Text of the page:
Chewing on Hair!

Updated on February 03, 2013
J.G. asks from Chicago, IL
11 answers

My daughter use to chew on her hair, so we cut it so she couldn't chew on it. After a good 6-9 months of no hair chewing, we started to let it grow out. She was great about not chewing on it, but in the last two months, she is constantly chewing on it. I try to remind her not to do it, but it doesn't help.

So, do I take her and get all of her hair cut short? She really wants long hair, so the back is long, with layers around her face that are shorter. We can't keep the back the length it is without her having a mullet, so I'm not sure what to do. I told her this morning that if she didn't make an effort, we'd have to get it cut. I just found her hair soaked. I've been putting her hair in a braid to prevent knots from wearing hats and things, but the sides just fall down by her face, and she refuses to wear hair clips.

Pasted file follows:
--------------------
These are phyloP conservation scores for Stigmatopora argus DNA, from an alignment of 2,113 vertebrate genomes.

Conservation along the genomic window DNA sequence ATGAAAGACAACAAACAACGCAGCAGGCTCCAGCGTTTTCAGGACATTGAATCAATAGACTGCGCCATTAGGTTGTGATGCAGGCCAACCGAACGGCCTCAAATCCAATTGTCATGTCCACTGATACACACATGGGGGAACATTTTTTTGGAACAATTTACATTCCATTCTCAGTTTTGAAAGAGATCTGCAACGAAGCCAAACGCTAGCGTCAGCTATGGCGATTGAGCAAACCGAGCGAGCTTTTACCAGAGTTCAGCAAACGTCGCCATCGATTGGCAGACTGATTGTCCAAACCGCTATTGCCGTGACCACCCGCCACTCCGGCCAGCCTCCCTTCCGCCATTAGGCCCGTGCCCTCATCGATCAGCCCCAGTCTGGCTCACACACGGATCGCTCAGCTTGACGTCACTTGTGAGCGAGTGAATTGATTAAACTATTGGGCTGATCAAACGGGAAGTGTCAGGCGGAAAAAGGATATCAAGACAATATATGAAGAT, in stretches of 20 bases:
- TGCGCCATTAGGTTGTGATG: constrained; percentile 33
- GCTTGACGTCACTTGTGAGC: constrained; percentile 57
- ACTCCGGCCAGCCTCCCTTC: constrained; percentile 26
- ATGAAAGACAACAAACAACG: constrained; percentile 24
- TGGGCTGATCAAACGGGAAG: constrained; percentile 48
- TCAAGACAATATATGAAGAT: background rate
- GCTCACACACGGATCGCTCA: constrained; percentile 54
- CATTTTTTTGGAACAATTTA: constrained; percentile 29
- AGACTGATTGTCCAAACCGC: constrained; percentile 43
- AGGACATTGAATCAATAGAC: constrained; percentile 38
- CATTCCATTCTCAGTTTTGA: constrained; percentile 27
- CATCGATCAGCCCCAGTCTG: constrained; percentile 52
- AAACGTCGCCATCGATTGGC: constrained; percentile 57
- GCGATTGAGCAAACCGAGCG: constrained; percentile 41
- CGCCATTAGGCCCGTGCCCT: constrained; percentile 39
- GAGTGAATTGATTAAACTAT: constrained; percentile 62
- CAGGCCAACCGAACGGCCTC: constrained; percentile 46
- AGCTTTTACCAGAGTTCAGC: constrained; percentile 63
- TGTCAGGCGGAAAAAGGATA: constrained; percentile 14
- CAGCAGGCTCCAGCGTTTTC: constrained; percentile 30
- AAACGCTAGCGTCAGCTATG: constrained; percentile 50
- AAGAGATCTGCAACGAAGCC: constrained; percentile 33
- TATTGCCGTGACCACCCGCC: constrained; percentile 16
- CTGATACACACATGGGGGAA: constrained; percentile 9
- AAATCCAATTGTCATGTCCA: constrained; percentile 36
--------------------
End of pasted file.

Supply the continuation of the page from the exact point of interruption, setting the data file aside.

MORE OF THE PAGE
So, how do we get it cut? Do we cut it all off, into a bob or something? Or other ideas about breaking her of this habit? And how do I help her to replace the need it fills? It's gross, and she is literally soaking the sides of her hair!

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answers from San Francisco on

I would cut it short, until the need passes. Hopefully she won't replace it with something worse. Compulsive habits are horrible, so it's worth cutting her hair to help her get over this one.

It takes 21 days to replace, cease, or begin a new habit.

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answers from Chicago on

Tell your pediatrician, have them do a blood draw to see if she's missing some type of nutrients. Research "pica". My daughter used to chew on anything paper. I thought she was being a 2 year old, teething...Books, cards, notebook paper, toilet paper, paper towels...anything she could get her hands on. It turned out she had an iron deficiency due to the amount of milk she was drinking and it made her crave paper products. Weird but true. Well worth the blood test. Once we got her iron regulated she quit the bad habits. Good luck!